North Korea quits nuclear talks, vows to resume nuclear program
The move is a response to the UN Security Council statement condemning North Korea's missile launch last week.
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North Korea on Tuesday announced that it was walking out on six-party talks to end its nuclear program, and vowed to resume operating its nuclear facilities. The decision comes a day after the 15-member United Nations Security Council condemned North Korea's April 5 rocket launch, which critics argue was a long-range missile test.
According to North Korea's official Korean Central News Agency, the decision to abandon international talks is a response to the UN Security Council statement, released on Monday, which was deemed insulting to the North Korean people.
Now that the six-party talks have turned into a platform for infringing upon the sovereignty of the DPRK and seeking to force the DPRK to disarm itself and bring down the system in it the DPRK will never participate in the talks any longer nor it will be bound to any agreement of the six-party talks.
North Korea also said it will restore nuclear facilities it has been disabling and resume operating them, apparently referring to its five-megawatt plutonium-producing reactor and other facilities at the Yongbyon complex north of Pyongyang.
North Korea also said it will reprocess spent fuel rods, also apparently referring to an activity at Yongbyon, and "actively consider" building a light-water nuclear reactor.
Kim Yong-Hyun, a professor at Seoul's Dongguk University, said Pyongyang's response raises the possibility of armed provocations.
"The strong North Korean statement means tension will rise further around the peninsula for a while," he told AFP. "It raises the possibility of military provocations by North Korea.
"North Korea is ratcheting up the stakes. Its brinkmanship, of course, is designed to win maximum concessions from the US and international community."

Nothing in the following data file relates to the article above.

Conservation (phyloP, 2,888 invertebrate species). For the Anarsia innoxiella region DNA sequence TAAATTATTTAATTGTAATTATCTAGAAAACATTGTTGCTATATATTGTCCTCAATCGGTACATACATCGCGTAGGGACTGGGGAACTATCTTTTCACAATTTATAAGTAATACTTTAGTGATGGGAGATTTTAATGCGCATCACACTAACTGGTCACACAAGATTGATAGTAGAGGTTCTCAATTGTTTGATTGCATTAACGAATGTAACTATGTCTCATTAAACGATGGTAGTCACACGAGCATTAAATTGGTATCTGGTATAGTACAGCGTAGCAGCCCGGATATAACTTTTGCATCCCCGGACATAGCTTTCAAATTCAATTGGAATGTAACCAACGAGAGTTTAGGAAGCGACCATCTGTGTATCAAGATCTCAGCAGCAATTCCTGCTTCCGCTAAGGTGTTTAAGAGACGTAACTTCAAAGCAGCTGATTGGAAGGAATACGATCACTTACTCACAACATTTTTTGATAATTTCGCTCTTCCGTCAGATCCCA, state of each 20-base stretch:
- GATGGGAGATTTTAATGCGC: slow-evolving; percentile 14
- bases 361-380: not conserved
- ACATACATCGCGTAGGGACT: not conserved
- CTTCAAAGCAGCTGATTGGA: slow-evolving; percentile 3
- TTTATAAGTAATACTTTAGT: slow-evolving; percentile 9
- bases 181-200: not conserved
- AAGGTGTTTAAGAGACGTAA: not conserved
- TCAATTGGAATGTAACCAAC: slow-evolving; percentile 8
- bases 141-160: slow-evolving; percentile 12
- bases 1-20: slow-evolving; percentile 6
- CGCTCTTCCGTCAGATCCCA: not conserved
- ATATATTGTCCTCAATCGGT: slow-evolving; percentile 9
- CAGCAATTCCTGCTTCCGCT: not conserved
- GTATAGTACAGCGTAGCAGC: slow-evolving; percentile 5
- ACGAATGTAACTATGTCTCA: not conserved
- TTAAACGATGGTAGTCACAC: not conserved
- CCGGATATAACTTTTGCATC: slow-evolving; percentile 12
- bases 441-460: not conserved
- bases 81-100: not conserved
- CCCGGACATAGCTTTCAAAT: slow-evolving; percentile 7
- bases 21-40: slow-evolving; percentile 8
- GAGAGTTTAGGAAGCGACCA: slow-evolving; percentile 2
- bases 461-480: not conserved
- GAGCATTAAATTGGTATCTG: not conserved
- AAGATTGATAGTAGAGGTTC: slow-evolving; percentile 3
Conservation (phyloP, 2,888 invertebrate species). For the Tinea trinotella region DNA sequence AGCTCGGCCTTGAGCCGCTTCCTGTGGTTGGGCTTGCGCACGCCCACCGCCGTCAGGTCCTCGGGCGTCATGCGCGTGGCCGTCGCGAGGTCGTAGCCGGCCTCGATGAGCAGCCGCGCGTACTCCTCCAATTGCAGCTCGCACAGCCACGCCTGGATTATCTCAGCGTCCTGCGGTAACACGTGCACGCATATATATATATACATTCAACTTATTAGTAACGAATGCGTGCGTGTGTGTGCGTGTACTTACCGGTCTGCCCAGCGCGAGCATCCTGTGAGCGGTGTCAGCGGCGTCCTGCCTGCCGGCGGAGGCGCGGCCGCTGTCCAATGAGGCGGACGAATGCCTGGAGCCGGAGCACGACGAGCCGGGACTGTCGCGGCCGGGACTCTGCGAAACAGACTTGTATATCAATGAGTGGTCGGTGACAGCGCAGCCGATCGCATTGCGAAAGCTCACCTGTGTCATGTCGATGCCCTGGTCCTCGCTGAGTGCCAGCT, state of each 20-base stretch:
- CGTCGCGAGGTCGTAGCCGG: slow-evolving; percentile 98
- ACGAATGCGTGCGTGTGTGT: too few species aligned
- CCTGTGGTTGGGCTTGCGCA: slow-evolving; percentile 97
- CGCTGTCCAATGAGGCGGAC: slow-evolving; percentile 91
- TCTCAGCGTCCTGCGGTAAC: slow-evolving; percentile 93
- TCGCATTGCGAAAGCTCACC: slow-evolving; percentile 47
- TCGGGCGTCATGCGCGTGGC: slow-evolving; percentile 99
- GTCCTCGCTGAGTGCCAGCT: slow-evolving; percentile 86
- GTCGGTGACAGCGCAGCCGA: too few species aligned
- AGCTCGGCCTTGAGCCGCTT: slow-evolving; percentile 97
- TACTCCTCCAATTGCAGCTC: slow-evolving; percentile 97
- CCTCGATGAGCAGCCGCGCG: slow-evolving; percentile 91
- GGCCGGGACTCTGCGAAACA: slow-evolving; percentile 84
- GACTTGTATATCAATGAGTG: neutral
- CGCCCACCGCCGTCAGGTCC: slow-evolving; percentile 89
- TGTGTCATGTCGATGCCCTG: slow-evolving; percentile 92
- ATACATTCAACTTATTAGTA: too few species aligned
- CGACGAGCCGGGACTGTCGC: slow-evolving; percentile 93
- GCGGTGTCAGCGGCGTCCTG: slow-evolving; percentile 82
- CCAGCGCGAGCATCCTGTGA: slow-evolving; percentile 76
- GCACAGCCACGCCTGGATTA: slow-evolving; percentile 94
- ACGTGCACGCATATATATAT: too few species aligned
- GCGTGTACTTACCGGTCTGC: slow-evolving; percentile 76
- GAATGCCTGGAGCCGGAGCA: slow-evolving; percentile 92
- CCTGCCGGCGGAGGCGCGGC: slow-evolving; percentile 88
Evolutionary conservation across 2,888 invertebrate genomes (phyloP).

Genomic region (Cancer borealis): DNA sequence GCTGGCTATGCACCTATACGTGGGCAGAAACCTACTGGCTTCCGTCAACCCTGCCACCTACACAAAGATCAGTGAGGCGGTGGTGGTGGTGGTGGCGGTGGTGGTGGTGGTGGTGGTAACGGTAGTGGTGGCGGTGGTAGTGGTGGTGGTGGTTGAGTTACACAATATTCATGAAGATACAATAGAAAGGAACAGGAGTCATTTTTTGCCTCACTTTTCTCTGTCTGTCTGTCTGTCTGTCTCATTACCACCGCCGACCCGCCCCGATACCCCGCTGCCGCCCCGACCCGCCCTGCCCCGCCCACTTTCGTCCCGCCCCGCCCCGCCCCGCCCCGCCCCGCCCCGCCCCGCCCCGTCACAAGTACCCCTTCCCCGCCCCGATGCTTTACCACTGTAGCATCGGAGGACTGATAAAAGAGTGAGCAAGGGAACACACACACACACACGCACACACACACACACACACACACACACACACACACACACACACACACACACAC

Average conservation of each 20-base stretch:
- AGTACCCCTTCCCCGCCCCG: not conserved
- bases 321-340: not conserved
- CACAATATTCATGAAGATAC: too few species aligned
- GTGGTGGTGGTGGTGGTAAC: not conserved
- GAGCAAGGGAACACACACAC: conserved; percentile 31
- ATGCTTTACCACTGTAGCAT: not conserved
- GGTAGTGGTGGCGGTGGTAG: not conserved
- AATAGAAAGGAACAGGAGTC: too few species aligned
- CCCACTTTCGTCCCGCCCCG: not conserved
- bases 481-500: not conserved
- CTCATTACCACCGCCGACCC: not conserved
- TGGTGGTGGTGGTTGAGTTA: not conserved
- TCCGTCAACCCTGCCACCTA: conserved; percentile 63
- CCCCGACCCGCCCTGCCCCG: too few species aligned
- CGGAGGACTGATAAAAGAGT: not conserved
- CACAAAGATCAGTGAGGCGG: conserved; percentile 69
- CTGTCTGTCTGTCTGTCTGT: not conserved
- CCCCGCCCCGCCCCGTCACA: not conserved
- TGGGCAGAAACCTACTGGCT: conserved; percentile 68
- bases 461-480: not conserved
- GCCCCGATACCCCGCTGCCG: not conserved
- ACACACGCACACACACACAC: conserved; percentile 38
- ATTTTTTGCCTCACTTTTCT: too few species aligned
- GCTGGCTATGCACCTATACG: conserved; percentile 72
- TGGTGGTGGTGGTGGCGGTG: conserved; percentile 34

In response to North Korea's decision, China called for "calm and restraint" from all sides, reports Reuters. Meanwhile, according to the official Chinese news agency Xinhua, Russia's foreign ministry expressed regret over Pyongyang's actions.
According to the Seoul-based English-language daily The Korea Herald, South Korean analysts did not expect North Korea to withdraw from the international negotiations. The paper adds that North Korea has limited its communication with the outside world to bilateral talks with the United States and China.
Contrary to what some analysts here had believed, Pyongyang wasn't bluffing when it threatened to pull out from the six-nation talks should the U.N. Security Council take any action against its "satellite launch."
Experts such as Yoon Deok-min, professor at the Institute of Foreign Affairs and National Security, and Yoo Ho-yeol, professor of North Korean studies at Korea University, hadn't expected the North would actually withdraw from the six-party talks and plunge into deeper isolation.
In fact, the UN Security Council's statement was carefully crafted to keep North Korea from leaving the negotiating table, reported The New York Times.
The major players on the United Nations Security Council reached a compromise Saturday to chastise North Korea for launching a rocket while avoiding tough new punishments that Russia and China had feared would drive the North away from negotiations over dismantling its nuclear program....
The North had threatened to walk out of the talks if the United Nations punished it for the launching. But it has been silent on the subject recently, and analysts said Saturday that the Council response was measured enough that the North would likely continue to negotiate.
The UN Security Council's statement, issued on Monday, condemned the April 5 launch without specifying whether it was a missile or a satellite, demanded an end to North Korea's rocket launches, and promised to expand sanctions against the communist country, reported London-based newspaper The Guardian.